What you see in markets big and small is a kind of burglary passed off with a good cover story about being overwhelmed by changes in technology and babbling about social media.

I worked in St. Louis for a while. It didn’t go well. I was an asshole in a town where you could only be an asshole if you grew up there.

They had a saying about the old newspaper owner while I worked there.

Joe Pulitzer was a great newsman. Joe Pulitzer II was a great newsman. Joe Pulitzer III was a great art collector.

Pulitzer III’s widow sold off the paper to Lee Enterprises, an Iowa company.

This was a little bit like a guy who owned a few fishing boats buying a battleship. They both go on water and you can fall out and drown, but that’s where the similarities end.

Lots of people fell off the St. Louis paper and drown over the last 15 years. More will before it’s done.

Somewhere, a couple of bag men drop off a few more suitcases of $100s in unmarked, nonsensical bills at Lee executives’ houses.

The cases get lighter every year and so too does the payroll at the paper, which exists mostly to cover the St. Louis Cardinals baseball team.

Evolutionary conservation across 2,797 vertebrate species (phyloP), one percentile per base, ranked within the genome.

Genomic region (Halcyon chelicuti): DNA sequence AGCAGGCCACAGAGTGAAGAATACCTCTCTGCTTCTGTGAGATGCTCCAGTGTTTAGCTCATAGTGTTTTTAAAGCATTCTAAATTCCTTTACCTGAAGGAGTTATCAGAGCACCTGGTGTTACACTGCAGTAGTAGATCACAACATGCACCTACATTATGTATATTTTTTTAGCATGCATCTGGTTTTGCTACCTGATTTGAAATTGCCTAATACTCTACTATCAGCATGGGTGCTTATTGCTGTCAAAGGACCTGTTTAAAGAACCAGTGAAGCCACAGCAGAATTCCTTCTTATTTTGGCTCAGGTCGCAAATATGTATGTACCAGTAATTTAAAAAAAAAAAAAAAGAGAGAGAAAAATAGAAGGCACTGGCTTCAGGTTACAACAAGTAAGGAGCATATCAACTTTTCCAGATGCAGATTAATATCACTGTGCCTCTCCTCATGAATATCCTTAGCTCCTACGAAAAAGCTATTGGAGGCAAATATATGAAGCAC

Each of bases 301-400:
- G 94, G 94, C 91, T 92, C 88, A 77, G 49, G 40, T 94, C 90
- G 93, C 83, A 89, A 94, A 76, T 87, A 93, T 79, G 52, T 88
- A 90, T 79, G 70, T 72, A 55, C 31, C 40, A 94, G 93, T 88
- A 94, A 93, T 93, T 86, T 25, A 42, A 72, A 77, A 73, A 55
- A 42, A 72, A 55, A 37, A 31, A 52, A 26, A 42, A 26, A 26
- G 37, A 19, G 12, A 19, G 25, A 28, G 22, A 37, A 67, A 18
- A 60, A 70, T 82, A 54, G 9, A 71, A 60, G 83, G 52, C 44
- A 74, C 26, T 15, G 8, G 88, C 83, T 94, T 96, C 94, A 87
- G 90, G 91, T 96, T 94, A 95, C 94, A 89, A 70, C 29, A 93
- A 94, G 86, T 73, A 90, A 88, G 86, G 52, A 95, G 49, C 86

Eventually the suitcases will be reduced to some pocket change and whatever is left of the newspapers the corporations have wrecked, mostly used furniture, will be auctioned off.

Jon from Alaska is right. I should get a job. I’ve applied for a job at the local Gannett outlet store several times. They don’t bother to respond. That’s probably for the best.

After two layoffs in a dozen years, I’m beginning to think they’re serious about not wanting me around.

I wonder if they’ll even be around each other anymore. They’ve been out of the office since the pandemic started and they aren’t considering a return until fall.

This could be the moment Gannett says, “Do we really need an office?” They issue laptops and smartphones. They have instant messaging. Why bother paying rent for a combo fax machine and printer?

I digress.

I hate to disappoint Jon from Alaska. But I am trying to get a job.

I’m retraining in graduate school to become a teacher.

That’s right. I’m going from the beloved highly respected field of journalism to the carefree and lucrative field of public education.